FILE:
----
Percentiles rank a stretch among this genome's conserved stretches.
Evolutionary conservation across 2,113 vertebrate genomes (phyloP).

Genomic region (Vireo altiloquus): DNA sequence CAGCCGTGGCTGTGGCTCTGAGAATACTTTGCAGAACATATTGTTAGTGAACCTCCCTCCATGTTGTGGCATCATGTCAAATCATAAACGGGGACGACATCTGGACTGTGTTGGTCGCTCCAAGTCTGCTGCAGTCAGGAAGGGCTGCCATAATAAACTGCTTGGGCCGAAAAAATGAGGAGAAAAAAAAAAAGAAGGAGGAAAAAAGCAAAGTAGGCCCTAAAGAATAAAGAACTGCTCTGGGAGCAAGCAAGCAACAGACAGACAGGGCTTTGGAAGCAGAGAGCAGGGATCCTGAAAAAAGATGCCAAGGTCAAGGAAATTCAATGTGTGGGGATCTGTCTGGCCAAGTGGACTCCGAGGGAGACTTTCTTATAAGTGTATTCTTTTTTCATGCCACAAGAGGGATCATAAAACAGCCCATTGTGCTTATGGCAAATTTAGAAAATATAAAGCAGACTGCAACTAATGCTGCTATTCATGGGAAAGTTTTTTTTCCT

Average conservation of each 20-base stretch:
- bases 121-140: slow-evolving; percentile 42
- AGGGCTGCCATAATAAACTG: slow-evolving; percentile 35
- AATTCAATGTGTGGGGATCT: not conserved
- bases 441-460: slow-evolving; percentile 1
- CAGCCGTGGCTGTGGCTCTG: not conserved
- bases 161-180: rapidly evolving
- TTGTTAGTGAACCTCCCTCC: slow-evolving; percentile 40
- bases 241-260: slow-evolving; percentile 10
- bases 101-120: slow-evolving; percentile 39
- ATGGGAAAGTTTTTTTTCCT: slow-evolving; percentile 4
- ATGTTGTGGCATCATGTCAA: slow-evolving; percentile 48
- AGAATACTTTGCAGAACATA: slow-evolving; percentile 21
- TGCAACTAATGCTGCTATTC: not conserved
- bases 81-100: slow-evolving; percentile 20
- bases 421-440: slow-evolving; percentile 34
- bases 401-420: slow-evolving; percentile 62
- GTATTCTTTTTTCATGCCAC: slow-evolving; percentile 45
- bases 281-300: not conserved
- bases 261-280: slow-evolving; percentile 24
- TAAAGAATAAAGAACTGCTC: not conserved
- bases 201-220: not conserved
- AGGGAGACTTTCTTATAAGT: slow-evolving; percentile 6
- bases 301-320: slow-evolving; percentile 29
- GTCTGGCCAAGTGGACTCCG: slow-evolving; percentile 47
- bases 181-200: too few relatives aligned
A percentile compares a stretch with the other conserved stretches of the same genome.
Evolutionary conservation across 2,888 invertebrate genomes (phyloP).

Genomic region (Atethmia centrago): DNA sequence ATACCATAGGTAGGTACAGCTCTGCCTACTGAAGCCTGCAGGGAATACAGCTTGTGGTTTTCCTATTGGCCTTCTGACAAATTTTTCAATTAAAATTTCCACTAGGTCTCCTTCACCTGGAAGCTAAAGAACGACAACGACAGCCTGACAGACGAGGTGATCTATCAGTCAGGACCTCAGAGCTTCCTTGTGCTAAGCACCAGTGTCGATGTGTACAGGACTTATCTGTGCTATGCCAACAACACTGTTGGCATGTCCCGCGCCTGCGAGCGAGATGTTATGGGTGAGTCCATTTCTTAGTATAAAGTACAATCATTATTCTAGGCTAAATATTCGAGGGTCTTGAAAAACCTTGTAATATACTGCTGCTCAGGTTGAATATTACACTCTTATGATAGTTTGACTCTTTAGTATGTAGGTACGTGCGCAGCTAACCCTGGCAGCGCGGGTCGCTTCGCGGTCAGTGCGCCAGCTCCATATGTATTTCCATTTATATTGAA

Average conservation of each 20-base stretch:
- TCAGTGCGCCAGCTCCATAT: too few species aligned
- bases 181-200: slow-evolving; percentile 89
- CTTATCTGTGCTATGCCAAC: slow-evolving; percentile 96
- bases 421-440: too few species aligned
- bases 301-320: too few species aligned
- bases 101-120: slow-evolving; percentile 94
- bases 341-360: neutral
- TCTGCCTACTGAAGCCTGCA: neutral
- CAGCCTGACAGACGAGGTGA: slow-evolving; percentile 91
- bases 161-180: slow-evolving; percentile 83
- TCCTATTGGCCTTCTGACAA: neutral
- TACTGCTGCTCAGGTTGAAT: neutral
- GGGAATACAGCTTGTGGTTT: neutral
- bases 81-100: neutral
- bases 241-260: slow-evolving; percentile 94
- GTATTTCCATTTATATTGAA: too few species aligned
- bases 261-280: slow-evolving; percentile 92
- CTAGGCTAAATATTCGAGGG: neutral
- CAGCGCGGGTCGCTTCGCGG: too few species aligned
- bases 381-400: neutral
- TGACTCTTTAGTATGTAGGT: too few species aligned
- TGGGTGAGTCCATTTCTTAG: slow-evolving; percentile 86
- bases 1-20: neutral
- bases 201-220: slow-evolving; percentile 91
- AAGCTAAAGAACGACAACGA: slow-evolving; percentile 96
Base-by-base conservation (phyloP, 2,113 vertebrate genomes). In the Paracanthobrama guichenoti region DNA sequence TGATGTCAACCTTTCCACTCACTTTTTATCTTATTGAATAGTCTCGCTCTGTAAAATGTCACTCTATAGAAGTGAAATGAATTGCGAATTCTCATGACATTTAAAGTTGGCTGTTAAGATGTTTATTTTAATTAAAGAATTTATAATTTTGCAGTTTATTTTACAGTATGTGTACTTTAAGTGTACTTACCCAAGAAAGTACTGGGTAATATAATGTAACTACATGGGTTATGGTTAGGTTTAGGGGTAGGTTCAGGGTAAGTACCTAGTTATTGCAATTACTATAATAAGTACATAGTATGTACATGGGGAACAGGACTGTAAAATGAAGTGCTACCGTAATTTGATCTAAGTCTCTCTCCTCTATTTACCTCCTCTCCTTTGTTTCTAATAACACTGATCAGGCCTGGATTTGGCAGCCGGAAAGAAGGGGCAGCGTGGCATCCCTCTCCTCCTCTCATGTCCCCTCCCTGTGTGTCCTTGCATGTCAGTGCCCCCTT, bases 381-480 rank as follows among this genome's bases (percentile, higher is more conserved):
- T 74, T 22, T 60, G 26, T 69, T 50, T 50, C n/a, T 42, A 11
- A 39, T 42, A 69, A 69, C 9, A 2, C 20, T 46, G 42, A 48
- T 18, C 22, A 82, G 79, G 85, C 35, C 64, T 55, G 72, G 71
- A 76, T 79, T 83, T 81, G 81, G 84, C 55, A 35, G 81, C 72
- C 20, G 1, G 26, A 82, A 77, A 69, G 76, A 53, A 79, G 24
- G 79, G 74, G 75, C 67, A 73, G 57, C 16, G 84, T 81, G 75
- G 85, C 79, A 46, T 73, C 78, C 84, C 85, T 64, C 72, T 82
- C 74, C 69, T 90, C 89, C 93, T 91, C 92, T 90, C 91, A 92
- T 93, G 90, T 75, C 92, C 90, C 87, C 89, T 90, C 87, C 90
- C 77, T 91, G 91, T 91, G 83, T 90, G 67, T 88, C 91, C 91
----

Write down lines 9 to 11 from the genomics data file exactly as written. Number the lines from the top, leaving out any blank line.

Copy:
- CAGCCGTGGCTGTGGCTCTG: not conserved
- bases 161-180: rapidly evolving
- TTGTTAGTGAACCTCCCTCC: slow-evolving; percentile 40